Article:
Institute for Multi-Track Diplomacy
Interviewed by Julian Portilla, 2003
This rough transcript provides a text alternative to audio. We apologize for occasional errors and unintelligible sections (which are marked with ???).
We started out in divided Cyprus. I'll come back to these, for now I just want to give you an overview. We worked there for some eight years. We worked in Israel/Palestine for years, and we started work in Bosnia in 1996, and we're still working there. We worked in seven or eight countries in Africa: Liberia, Sierra Leone, we worked in Tanzania, Kenya, Ethiopia, Zimbabwe, Congo, Rwanda, and now Uganda. We worked in India/Pakistan with a focus on Kashmir. We're still working there. I made three trips to Nepal in the last year and a half. We're working with the Dali Lama and the government of Tibet who has been in exile since 1990, helping them to develop a diplomatic corps to negotiate with the Chinese. We work in Sri Lanka and we're working in the Caucuses, in Georgia and Azerbaijan, and Turkey. That's sort of where we have been in our work. We have some basic principles that we follow that I think would be interesting to your audience.
First of all, we only go where we're invited by the people in the country, and that's a very important fundamental belief as far as I'm concerned. Also, we never cross the line between Track II, unofficial citizen diplomacy, and Track I. As some of my friends and colleagues have done that to regret, because they always get kicked out of the country when that happens. We're not there to negotiate a peace treaty. That's not our job.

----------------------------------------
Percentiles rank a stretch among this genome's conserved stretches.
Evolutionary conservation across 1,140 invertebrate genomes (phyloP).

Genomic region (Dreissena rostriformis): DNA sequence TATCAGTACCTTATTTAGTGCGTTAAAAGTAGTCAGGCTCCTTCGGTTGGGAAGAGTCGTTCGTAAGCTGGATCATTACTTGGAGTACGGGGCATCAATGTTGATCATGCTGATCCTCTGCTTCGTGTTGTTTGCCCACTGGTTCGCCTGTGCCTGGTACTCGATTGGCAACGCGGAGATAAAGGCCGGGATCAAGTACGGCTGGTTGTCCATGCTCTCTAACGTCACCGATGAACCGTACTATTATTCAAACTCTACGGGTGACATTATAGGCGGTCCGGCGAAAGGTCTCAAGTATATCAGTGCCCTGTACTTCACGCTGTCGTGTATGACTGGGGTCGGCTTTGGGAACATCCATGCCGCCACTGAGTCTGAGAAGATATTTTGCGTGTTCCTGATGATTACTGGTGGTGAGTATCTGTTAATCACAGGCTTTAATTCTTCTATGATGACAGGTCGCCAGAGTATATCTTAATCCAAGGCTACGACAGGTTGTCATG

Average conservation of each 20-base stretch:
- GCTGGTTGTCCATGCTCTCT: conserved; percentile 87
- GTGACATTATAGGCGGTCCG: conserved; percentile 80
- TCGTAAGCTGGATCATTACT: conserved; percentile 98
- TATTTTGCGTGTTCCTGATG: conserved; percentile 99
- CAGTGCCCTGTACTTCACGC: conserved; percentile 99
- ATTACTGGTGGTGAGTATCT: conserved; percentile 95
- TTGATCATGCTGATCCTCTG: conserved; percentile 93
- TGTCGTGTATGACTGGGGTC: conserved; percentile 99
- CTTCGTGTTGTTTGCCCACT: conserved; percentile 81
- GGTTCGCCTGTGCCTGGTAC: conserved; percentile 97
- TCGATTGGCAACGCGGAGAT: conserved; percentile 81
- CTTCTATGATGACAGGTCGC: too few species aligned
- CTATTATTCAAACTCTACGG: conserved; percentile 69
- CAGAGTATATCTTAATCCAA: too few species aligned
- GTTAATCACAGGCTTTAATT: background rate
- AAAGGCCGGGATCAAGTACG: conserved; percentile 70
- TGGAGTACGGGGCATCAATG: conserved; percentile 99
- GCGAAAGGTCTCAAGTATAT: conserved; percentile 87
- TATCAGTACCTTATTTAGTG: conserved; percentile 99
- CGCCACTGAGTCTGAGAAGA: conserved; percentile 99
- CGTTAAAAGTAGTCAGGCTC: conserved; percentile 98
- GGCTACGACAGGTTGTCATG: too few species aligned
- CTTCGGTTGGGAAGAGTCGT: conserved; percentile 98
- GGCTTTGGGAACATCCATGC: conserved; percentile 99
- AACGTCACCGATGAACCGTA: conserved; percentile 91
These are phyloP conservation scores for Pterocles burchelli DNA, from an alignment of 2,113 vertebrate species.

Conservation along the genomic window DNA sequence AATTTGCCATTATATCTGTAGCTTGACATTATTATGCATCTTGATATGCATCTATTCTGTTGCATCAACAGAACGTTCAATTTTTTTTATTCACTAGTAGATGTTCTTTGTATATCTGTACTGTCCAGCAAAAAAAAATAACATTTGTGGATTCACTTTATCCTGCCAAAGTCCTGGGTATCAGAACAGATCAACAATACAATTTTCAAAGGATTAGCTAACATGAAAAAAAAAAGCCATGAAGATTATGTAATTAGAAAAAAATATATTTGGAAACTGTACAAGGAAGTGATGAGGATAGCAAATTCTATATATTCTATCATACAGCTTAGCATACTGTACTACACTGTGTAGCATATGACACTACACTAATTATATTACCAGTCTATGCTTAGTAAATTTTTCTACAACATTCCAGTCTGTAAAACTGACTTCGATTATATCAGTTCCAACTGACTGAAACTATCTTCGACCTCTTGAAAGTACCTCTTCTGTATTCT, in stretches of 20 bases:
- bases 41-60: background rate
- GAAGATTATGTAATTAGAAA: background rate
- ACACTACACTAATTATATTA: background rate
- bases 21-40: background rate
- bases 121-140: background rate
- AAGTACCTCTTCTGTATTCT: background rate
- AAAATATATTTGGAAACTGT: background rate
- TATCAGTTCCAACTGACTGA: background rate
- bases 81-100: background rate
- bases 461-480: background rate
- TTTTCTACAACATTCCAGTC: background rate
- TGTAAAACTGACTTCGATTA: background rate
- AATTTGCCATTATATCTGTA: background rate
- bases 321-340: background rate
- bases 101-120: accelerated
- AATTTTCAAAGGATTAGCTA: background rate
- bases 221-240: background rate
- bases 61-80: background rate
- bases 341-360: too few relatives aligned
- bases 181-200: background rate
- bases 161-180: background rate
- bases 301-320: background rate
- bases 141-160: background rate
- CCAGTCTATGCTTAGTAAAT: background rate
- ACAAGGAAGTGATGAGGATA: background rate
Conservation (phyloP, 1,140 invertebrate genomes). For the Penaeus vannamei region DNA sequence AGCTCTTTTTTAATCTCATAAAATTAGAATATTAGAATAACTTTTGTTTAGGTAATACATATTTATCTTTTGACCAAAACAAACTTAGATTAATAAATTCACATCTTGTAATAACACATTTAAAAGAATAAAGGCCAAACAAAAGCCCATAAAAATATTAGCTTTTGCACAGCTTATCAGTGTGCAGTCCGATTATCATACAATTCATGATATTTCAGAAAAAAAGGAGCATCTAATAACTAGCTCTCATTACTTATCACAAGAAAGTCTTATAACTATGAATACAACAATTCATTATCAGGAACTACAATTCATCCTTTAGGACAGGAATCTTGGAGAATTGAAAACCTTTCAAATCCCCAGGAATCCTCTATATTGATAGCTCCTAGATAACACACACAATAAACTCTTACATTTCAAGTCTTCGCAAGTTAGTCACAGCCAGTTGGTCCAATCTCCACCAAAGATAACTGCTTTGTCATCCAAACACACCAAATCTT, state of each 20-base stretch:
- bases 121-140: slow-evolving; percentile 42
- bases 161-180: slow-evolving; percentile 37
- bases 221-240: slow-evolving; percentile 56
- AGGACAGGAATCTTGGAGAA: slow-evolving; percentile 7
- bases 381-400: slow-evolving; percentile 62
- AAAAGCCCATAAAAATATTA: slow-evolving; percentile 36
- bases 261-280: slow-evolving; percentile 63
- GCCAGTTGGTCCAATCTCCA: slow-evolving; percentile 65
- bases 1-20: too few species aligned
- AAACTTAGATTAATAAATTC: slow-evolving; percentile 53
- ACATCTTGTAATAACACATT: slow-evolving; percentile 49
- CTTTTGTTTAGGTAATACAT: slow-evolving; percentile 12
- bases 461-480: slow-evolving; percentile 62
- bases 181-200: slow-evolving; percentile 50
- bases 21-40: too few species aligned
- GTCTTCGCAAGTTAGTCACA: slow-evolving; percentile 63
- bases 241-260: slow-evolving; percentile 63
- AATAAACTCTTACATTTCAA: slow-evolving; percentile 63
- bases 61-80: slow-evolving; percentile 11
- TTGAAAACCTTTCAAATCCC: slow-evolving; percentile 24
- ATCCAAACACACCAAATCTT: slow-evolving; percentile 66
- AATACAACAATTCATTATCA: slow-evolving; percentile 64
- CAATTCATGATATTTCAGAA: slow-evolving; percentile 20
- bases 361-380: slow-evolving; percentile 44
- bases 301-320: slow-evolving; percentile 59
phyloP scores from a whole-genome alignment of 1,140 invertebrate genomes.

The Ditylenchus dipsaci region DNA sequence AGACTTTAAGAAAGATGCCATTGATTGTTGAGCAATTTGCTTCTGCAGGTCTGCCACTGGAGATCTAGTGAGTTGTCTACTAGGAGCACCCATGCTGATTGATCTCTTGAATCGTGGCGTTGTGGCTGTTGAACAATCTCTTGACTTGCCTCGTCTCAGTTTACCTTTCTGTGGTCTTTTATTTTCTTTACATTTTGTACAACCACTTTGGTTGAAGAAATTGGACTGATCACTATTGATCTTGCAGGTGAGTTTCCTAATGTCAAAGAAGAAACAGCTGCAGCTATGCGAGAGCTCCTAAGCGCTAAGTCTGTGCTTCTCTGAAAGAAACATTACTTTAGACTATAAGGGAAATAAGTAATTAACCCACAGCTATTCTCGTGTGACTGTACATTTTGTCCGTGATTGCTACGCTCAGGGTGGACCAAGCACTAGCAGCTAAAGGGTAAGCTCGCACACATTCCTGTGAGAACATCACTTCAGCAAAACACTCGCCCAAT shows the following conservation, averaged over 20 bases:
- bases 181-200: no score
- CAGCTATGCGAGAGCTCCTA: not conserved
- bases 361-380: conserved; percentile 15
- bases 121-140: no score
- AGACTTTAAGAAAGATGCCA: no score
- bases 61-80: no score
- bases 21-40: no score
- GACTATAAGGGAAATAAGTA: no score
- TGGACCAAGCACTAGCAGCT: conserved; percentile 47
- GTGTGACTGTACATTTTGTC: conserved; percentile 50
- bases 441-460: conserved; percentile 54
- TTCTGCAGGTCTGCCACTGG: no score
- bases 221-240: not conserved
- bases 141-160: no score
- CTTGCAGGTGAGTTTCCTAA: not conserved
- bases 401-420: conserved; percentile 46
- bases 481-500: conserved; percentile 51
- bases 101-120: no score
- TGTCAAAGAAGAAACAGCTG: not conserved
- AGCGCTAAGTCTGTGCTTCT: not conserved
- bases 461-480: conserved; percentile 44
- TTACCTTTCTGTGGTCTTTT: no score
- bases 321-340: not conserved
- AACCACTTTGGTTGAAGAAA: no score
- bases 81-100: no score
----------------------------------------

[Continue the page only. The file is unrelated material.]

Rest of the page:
What we try to do is to interact with civilian leaders across the spectrum, at all levels of society, provide them through training with conflict resolution skills, life and leadership skills, and then allow them to impact on their conflict and their policy makers in their own time frame and their own language and their own culture, and bring about change in that way. Now, this takes time. There are no quick fixes, and of course most governments don't have the patience to wait for that to happen. That's one of the problems you have in Track I diplomacy, you're always impatient. We insist upon building a trust relationship. We believe that you cannot bring change, you cannot get someone to see differently about the enemy, until you develop a trust relationship with each side separately, first, and then together. And that also takes time. We never advertise what we do, or where we go, or what we're doing, and we only operate overseas outside the United States.
What happens is that we get invited in to do a lecture here or a talk there, or maybe a two-hour training. The word begins to get around. We first go in and listen, I should say that. We go and listen; governments don't listen, they don't know how to listen. We then ask for the needs of the people who invited us. Government won't ask you what your needs are, they'll tell you what your needs are, and they'll fix them for you. It's all related to people, but fundamentally based on people, their concerns, their fears, their aspirations, their needs. That's an important element we have to work with. We don't advertise because we're trying to build trust. When we start out, if we decide to take on a program, we also make a five-year commitment to build trust. No weekend, not parachuting in, we're there for five years or longer if they want us. That's another way that you'll actually build trust. So that's an important thing to consider.
When we start out, we make some connections, and we start training then we tell the people we're going to be back in ten days, or two weeks, and we want to meet here. Bring your friends, we say. Word of mouth is what we do. That takes longer, but by word of mouth, you build trust. The people who come to you are already committed to the idea that they really want to learn about how you build a peace process. Those are some basic issues that I feel strongly about.